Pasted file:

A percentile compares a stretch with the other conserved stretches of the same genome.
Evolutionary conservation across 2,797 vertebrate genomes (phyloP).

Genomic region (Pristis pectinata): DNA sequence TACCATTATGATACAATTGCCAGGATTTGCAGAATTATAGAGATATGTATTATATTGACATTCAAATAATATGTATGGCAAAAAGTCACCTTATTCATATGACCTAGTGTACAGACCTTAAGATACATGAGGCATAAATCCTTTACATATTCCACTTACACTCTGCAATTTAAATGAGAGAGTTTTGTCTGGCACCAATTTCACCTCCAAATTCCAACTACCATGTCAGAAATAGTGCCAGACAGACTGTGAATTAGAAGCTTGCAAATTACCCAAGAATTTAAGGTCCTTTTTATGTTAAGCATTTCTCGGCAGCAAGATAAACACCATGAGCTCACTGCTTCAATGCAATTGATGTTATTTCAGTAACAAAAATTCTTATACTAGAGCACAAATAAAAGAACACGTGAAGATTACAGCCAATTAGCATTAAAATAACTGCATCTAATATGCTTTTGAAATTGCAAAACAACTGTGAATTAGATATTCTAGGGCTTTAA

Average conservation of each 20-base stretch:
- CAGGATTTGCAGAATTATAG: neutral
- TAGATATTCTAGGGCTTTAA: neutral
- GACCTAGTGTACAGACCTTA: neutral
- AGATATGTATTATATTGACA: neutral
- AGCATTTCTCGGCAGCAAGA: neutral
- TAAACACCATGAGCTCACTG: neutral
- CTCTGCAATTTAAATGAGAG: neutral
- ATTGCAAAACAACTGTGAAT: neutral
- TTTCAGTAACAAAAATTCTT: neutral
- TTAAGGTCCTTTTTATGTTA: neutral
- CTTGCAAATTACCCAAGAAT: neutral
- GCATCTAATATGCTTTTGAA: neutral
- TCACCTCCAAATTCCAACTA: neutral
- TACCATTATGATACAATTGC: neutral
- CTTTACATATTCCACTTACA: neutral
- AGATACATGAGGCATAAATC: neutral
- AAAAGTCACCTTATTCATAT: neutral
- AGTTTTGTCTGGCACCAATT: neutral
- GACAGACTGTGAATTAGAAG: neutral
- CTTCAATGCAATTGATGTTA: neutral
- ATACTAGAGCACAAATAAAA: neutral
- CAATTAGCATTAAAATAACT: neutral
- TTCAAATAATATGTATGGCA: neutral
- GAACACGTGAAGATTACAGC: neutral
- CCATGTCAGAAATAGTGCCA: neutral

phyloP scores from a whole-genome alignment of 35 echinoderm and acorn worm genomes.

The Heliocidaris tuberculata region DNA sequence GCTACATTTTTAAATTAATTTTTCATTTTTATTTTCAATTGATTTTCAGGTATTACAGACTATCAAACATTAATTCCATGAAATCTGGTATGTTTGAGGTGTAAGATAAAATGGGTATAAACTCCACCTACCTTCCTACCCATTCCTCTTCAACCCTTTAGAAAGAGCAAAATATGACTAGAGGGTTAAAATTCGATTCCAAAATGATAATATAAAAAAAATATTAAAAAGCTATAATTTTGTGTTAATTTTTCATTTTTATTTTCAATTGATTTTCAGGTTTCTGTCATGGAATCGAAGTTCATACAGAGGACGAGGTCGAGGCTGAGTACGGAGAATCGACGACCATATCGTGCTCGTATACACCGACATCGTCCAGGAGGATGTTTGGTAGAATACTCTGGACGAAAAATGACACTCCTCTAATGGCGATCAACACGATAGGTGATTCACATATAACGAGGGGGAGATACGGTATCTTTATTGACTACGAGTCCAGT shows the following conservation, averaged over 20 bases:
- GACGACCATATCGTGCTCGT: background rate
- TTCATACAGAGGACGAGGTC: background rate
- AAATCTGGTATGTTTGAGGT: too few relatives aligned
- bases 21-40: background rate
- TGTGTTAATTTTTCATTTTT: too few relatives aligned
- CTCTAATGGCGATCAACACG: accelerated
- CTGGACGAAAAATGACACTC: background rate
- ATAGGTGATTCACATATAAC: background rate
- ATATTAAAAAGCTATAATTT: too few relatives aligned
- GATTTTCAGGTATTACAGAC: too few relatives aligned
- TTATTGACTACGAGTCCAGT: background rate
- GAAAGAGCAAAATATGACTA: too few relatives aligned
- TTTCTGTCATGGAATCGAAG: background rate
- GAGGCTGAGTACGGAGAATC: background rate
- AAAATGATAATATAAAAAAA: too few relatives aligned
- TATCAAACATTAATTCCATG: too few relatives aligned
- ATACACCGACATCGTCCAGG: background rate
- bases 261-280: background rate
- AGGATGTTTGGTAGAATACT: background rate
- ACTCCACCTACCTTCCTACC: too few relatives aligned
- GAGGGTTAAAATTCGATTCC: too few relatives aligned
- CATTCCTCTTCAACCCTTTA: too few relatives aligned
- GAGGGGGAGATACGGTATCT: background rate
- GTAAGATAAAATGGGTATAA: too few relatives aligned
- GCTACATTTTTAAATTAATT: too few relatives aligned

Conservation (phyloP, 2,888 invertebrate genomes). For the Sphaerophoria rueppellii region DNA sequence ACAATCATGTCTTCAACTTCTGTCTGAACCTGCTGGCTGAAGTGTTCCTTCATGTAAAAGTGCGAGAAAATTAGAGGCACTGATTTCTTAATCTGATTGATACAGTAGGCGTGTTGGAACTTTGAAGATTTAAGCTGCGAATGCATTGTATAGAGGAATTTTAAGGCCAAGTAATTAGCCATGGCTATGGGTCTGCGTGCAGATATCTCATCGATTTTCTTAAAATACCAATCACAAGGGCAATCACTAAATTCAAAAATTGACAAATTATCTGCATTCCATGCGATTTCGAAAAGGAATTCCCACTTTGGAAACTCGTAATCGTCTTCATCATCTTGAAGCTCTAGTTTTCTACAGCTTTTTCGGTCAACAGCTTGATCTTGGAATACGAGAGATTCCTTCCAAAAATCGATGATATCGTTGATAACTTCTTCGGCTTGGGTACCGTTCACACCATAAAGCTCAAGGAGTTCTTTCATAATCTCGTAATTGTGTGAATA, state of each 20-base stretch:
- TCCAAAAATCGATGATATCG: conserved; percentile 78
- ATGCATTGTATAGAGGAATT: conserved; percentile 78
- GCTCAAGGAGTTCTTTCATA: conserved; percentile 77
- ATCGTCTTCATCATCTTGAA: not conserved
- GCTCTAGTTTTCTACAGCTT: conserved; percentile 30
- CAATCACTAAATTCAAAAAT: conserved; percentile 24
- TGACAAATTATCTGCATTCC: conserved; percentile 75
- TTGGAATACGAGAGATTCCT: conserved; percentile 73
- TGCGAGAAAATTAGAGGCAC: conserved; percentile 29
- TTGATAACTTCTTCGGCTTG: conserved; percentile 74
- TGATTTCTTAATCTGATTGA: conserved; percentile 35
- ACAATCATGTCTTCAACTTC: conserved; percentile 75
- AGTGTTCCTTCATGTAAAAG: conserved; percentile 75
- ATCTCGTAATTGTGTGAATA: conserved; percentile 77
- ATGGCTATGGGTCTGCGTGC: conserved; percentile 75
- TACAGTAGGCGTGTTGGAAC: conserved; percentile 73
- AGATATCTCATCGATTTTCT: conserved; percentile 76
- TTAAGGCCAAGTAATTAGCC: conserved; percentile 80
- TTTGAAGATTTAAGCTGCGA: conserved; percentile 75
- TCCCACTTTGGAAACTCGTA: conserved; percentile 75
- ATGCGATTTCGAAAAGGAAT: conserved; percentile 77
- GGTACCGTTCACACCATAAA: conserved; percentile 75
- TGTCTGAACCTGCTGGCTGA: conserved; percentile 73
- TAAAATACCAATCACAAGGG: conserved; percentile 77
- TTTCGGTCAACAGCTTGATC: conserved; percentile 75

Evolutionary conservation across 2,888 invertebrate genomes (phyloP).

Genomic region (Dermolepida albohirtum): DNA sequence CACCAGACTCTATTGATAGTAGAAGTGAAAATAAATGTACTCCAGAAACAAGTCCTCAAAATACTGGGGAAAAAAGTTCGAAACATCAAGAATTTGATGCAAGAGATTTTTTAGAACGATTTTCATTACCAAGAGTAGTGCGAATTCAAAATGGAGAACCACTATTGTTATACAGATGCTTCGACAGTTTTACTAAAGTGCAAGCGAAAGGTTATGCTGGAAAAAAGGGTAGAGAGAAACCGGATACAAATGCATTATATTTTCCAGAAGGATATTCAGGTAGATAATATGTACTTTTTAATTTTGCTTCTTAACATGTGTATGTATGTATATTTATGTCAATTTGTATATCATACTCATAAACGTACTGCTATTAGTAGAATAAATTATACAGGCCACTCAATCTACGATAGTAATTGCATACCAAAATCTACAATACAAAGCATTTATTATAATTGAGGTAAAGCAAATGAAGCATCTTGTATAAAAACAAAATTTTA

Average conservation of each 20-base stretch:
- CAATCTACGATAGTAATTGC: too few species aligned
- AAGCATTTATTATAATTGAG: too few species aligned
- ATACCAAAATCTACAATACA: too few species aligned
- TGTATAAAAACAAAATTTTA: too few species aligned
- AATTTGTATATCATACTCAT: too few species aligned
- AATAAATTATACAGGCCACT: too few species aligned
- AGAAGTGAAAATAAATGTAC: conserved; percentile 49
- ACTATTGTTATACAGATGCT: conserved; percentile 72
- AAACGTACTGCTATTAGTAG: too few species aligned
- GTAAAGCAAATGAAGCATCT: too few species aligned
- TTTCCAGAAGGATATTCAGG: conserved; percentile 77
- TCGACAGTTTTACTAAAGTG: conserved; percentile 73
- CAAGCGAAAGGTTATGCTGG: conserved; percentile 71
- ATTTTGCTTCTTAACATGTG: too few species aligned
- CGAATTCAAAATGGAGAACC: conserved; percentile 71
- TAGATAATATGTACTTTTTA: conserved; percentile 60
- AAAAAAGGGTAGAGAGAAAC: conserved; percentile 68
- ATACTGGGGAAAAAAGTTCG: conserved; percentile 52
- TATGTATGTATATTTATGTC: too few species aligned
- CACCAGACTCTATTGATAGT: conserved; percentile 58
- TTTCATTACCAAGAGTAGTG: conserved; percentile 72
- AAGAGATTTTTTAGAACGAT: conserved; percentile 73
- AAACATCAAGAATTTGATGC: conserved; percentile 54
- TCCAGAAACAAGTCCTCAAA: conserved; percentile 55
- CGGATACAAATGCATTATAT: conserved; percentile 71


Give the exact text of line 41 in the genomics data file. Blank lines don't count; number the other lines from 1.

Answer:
- GATTTTCAGGTATTACAGAC: too few relatives aligned